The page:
Reuben Grace
Did Jesus Christ ever really claim to be God?

On the Alpha Course, a popular introduction to the Christian faith, people will sometimes tell me that ‘Jesus never claimed to be God’. Or that he was ‘misunderstood’. They tell me he never claimed to be God, that the belief in his deity only came later from people who never met him, and that he would be horrified people were worshipping him. Still others like to say he was a ‘good teacher’ and a ‘good example’ but was not God.

So, let’s take a look at what Jesus said about himself.


  1. A good teacher?

Let’s start with that first point - Jesus as a good teacher. Yes, Jesus did call himself a teacher (John 13:14). He is rightly famous for his moral teaching, which still forms the basis of many of our laws in the western world today. Ideas such as ‘do to others as you would have them do to you’ or to ‘turn the other cheek’ and many more come from the lips of Jesus in his famous Sermon on the Mount. 

But these are not really the main subject of Jesus’ teaching.

His favourite topic to teach about was himself.

In the gospels, the four accounts of Jesus’ life in the Bible, Jesus is forever talking about his unique mission to reveal his Father and to bring people into a new relationship with God.

For example, in one of his longer speeches, in John 6, Jesus claims: “I am the bread of life; whoever comes to me shall not hunger, and whoever believes in me shall never thirst” (John 6:35). And Jesus goes on to describe himself in shocking language: “Whoever feeds on my flesh and drinks my blood has eternal life, and I will raise him up on the last day.” (6:54). In John’s account, Jesus carries on like this for over 500 words, that’s a good side of A4, entirely about himself and what he believed he came to do.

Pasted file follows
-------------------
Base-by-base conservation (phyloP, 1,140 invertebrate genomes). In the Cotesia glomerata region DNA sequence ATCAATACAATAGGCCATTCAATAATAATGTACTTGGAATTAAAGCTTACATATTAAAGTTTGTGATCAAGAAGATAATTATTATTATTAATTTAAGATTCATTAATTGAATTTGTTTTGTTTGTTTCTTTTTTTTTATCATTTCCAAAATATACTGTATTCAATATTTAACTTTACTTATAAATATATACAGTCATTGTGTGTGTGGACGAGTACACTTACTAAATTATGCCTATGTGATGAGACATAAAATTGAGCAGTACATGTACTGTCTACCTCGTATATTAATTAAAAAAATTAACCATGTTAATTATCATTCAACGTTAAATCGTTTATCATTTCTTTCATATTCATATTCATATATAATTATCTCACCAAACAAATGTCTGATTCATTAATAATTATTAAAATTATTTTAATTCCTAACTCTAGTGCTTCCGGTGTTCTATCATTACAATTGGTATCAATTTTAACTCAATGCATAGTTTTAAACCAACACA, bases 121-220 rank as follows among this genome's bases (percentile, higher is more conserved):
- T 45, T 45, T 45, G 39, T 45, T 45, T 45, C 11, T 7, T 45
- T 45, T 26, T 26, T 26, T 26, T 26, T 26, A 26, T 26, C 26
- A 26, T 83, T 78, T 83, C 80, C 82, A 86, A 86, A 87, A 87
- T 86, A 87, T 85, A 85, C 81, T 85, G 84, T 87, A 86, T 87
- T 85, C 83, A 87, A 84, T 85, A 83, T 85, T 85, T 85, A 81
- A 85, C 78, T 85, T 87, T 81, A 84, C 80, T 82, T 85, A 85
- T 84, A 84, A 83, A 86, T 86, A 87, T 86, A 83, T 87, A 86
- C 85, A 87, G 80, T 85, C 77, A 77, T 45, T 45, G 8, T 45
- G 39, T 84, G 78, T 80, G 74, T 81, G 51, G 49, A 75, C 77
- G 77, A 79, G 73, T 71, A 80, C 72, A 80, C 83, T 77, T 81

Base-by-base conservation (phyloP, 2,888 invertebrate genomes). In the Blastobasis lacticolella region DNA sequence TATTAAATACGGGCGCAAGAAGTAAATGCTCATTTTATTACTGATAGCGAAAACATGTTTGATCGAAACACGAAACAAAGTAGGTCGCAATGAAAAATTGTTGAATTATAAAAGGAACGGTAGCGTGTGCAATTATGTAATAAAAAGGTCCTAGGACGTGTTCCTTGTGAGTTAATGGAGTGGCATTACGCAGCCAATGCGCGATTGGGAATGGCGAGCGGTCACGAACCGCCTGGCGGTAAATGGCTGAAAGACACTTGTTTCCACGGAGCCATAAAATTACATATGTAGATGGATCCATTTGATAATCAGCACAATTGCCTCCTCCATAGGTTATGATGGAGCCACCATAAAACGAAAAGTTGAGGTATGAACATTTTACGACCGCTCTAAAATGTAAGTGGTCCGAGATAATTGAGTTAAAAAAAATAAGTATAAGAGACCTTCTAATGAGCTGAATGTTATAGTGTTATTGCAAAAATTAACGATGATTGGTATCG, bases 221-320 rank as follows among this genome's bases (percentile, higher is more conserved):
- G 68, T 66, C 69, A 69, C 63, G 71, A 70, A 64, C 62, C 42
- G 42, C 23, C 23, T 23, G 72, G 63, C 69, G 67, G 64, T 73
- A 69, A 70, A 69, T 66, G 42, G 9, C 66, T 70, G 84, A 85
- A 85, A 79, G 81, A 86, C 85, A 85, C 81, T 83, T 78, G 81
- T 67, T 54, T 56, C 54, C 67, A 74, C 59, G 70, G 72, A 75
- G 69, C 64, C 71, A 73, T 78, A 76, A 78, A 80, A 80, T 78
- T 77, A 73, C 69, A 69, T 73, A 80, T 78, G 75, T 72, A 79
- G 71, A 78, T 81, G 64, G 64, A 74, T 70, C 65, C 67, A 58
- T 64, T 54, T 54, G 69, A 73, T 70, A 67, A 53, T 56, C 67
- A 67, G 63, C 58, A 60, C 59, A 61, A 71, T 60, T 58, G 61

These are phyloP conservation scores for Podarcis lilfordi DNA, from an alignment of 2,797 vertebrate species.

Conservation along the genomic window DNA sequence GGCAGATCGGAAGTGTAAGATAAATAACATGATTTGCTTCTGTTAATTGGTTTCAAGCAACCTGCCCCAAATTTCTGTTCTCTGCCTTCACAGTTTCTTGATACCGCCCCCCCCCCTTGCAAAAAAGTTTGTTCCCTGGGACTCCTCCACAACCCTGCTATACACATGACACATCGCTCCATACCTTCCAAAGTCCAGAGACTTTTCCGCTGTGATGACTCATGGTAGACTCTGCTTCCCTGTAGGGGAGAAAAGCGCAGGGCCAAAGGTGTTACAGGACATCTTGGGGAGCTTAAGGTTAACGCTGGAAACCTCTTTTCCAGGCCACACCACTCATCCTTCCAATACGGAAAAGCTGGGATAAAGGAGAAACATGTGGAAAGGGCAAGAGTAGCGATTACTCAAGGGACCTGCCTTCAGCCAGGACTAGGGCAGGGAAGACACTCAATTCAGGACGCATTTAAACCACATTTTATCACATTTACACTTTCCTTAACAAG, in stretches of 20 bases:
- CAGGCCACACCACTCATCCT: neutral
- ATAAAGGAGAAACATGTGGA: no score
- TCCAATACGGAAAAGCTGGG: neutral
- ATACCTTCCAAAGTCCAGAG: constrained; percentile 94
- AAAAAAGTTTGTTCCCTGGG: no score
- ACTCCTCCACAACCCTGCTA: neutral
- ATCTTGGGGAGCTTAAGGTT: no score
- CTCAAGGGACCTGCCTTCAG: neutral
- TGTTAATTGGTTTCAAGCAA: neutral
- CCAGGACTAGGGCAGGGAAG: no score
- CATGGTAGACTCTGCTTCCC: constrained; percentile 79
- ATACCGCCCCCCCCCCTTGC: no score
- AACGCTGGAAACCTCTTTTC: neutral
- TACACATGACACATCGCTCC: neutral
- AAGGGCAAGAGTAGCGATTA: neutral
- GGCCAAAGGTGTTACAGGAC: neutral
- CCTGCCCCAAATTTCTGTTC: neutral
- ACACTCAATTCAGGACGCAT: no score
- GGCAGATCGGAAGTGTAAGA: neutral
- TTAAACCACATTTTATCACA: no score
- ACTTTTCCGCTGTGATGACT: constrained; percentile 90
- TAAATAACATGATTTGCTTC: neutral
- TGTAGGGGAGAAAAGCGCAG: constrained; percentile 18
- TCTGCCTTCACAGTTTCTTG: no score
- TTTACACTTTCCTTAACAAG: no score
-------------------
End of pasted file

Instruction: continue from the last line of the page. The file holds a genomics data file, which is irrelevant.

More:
Understandably, after hearing these words “many of his disciples turned back and no longer walked with him” (John 6:66). It shows the extraordinary claims Jesus was making about himself – with the two main themes of his teaching being that he could give life beyond death and was sent into the world by God. 

So, when people say they think Jesus was a ‘good teacher’, which aspect of his teaching do they mean? If Jesus was wrong about the main theme of his teaching - his divinity - surely he is not a good teacher at all. And his other teachings arguably stand or fall on whether Jesus was who he claimed to be - the Son of God. The famous teachings of the Sermon on the Mount are given to those who have decided to accept his claims and follow him.

One of the striking things about Jesus’ teaching compared to other religious figures is that Jesus presents himself as the solution. As Nicky Gumbel, pioneer of the Alpha Course, explains in one of the sessions, most religious teachers point away from themselves and say: ‘don’t look at me, look at God’, or follow these steps to reach God. Jesus, however, said: “I am the way and the truth and the life. No one comes to the Father except through me.” (John 14:6). Jesus didn’t point people somewhere else to find God. He invited people to come to him to meet God face to face.